If my pre-teen daughter came to me
and said she was pregnant and God
was the father, and the fetus she carried
would be the one to save us all, I would
slap her face around to the back of her head,
which is likely what Mary’s mother did
when her girl announced that she’d skipped
The fury of this mother is easy to imagine,
given the small town in which they lived
and the speed with which such news
would travel door to door, like the tenth
plague in Egypt.
Looking into her child’s wide eyes, the mother
of Mary didn’t see the creche with nodding donkey
and cud-chewing cow, disheveled shepherds beside
gift-bearing kings, and a holy child in the middle,
his pudgy fingers raised in the universal
sign of blessing.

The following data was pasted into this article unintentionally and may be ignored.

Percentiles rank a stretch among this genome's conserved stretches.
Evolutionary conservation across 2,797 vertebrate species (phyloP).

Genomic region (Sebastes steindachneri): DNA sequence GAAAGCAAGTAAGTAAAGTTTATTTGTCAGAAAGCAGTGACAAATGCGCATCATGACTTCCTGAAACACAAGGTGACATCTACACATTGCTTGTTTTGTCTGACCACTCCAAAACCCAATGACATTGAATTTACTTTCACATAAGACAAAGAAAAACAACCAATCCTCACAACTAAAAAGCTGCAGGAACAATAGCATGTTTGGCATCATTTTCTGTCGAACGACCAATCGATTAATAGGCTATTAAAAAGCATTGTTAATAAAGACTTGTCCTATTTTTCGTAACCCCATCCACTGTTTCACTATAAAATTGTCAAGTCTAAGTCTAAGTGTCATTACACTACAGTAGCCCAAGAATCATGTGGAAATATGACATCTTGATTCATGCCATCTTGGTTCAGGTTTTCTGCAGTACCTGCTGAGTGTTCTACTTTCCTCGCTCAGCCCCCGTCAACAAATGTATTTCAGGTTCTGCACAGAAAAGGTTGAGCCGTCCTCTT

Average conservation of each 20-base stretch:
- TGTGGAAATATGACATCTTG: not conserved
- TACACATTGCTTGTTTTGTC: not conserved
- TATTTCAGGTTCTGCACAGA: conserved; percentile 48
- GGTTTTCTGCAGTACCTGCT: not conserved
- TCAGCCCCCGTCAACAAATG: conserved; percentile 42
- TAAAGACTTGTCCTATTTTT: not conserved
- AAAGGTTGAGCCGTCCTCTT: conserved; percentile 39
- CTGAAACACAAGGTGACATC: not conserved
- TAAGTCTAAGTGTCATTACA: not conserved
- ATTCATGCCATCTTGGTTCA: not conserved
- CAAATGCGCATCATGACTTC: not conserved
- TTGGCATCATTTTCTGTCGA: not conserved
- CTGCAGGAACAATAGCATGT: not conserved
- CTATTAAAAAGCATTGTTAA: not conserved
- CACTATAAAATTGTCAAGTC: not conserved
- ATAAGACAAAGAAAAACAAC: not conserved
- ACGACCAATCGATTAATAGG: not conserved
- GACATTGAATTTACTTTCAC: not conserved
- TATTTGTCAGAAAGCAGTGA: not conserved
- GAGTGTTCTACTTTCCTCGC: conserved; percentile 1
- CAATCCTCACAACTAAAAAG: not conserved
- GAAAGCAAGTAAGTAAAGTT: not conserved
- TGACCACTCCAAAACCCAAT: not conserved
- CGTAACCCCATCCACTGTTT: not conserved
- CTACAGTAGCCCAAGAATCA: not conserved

What she saw was horror; a thunderhead rising up
dark and foreboding, swallowing the sky, their home,
her daughter; spinning them all into the squall of
danger and shame.
She acted quickly, before the knowing nods
started, and bustled Mary off to her pregnant
cousin’s house in the hills far away where
the two could gestate together. Mary would
return childless, and the cousin would raise
a set of twins.
The heat of my palm cools; the hand-mark
fades on the daughter’s face in my mind and
young girls visiting relatives out of town
hold their breath and quietly give their